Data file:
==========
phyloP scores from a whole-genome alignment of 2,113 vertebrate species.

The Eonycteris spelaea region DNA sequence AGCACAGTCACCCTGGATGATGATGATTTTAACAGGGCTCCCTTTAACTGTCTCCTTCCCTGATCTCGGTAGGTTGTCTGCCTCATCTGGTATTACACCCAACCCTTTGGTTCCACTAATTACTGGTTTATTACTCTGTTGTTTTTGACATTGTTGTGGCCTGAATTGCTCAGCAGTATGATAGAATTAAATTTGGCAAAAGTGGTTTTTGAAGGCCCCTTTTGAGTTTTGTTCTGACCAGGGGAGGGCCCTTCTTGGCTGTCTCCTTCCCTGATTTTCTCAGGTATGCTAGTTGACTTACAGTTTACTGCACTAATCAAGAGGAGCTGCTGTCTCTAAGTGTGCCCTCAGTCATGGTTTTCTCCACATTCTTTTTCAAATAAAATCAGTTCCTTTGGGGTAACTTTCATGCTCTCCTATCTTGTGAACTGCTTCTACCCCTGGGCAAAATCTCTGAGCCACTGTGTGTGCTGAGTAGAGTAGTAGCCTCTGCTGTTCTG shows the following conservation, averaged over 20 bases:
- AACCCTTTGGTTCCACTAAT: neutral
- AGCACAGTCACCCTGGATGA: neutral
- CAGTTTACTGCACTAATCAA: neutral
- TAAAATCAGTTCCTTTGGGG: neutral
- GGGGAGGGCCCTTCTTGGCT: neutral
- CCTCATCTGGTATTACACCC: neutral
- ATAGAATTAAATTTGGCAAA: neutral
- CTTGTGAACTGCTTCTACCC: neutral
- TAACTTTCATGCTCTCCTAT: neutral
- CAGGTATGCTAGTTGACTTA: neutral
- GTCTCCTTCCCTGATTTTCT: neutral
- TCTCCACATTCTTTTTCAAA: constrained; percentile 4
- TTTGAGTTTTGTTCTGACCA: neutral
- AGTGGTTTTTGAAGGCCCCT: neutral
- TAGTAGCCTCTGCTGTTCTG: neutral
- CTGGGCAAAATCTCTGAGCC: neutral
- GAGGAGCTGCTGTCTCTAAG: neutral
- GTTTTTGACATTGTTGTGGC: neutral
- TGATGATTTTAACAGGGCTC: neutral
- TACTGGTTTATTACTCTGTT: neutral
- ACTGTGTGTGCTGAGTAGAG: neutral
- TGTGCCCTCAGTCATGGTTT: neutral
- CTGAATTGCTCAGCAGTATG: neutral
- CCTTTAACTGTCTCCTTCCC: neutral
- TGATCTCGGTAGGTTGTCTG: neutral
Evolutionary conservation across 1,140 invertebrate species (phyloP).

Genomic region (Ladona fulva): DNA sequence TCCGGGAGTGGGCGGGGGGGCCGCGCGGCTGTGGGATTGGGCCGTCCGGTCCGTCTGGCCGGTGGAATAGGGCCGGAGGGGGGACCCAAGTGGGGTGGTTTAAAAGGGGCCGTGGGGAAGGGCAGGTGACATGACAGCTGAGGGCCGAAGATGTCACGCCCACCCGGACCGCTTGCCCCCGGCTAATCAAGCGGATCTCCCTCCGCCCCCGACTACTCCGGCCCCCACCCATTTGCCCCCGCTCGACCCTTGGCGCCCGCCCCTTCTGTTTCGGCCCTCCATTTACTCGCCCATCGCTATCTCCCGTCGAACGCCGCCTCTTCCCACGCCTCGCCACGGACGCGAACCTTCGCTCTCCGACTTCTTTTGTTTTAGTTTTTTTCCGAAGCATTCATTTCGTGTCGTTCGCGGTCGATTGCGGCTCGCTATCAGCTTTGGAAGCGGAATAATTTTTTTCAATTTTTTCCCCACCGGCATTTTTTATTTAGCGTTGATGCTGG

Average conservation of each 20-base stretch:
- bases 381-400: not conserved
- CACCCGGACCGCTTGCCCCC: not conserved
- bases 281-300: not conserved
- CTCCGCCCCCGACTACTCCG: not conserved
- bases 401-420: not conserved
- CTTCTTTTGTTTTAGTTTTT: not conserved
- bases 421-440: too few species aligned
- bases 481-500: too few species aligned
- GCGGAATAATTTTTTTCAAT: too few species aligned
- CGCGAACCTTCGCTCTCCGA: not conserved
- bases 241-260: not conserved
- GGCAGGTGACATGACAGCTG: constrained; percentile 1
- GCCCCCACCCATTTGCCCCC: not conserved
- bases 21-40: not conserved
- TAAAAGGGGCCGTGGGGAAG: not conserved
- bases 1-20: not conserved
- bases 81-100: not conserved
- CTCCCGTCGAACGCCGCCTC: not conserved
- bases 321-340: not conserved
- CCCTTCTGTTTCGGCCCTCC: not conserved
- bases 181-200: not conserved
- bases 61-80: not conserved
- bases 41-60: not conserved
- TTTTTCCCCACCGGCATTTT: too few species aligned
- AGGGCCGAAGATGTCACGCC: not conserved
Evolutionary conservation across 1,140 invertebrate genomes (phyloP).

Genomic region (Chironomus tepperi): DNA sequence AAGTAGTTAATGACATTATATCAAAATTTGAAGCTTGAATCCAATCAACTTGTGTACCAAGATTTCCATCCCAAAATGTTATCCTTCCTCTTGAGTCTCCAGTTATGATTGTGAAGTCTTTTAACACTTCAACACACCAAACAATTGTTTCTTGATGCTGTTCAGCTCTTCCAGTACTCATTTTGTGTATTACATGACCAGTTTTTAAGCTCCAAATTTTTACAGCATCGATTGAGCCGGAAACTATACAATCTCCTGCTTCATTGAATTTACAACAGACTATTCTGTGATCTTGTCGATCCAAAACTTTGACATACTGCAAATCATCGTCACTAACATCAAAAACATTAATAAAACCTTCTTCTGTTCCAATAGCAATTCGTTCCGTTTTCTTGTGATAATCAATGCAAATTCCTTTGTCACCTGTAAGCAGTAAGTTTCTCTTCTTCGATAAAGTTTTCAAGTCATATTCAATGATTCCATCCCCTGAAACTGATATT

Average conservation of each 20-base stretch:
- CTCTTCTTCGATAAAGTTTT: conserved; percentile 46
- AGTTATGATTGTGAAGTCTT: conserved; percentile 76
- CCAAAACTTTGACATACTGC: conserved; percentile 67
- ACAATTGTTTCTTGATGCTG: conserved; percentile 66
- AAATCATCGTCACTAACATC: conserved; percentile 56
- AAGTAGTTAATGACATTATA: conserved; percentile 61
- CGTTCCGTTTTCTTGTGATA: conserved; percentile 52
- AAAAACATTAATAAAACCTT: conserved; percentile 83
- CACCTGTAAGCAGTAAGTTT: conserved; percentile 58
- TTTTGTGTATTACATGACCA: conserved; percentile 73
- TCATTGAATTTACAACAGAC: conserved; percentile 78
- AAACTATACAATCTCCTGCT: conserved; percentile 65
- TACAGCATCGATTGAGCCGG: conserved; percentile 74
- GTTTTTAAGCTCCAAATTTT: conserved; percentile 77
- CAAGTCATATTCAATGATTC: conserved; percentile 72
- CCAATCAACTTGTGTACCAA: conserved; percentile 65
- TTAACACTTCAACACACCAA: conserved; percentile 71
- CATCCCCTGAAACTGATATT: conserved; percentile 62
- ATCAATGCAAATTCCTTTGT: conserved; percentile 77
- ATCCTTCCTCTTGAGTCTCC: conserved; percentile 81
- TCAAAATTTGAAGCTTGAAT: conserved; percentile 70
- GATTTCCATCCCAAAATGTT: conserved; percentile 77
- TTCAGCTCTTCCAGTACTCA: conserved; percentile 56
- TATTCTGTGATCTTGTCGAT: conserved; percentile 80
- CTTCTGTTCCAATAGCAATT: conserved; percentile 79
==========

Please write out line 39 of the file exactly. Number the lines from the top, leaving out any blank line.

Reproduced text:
- GCGGAATAATTTTTTTCAAT: too few species aligned